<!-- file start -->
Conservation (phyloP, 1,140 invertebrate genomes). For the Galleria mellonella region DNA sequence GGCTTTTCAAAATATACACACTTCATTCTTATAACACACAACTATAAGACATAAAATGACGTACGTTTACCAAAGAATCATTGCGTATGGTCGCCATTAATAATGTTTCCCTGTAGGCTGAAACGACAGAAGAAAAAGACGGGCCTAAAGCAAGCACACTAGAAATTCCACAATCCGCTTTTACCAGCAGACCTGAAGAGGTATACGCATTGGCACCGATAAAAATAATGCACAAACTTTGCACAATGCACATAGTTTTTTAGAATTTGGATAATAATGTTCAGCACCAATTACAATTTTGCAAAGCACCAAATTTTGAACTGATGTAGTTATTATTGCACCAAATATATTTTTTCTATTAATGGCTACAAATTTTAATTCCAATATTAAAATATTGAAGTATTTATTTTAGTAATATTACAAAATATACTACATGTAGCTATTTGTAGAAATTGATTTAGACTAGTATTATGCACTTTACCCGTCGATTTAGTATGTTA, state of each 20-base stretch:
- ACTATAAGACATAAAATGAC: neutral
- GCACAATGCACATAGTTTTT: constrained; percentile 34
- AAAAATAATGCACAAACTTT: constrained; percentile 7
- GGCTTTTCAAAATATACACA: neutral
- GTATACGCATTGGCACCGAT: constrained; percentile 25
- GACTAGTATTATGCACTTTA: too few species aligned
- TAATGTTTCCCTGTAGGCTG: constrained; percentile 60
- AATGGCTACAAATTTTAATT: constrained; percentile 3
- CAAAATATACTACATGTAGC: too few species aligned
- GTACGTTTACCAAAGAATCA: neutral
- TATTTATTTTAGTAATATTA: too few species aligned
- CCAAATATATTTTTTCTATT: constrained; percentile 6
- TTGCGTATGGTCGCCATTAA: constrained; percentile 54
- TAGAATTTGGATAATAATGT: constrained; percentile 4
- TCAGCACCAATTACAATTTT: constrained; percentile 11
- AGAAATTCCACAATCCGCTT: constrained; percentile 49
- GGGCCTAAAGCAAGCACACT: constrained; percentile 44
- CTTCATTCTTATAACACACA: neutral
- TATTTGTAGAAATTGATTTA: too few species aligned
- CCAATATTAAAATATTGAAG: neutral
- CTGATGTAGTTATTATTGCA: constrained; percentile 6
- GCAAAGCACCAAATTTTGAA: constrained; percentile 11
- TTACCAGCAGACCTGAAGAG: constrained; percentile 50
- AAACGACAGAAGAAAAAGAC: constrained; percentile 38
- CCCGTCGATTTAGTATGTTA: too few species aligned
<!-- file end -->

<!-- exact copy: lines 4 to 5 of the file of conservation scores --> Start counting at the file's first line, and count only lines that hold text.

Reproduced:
- AAAAATAATGCACAAACTTT: constrained; percentile 7
- GGCTTTTCAAAATATACACA: neutral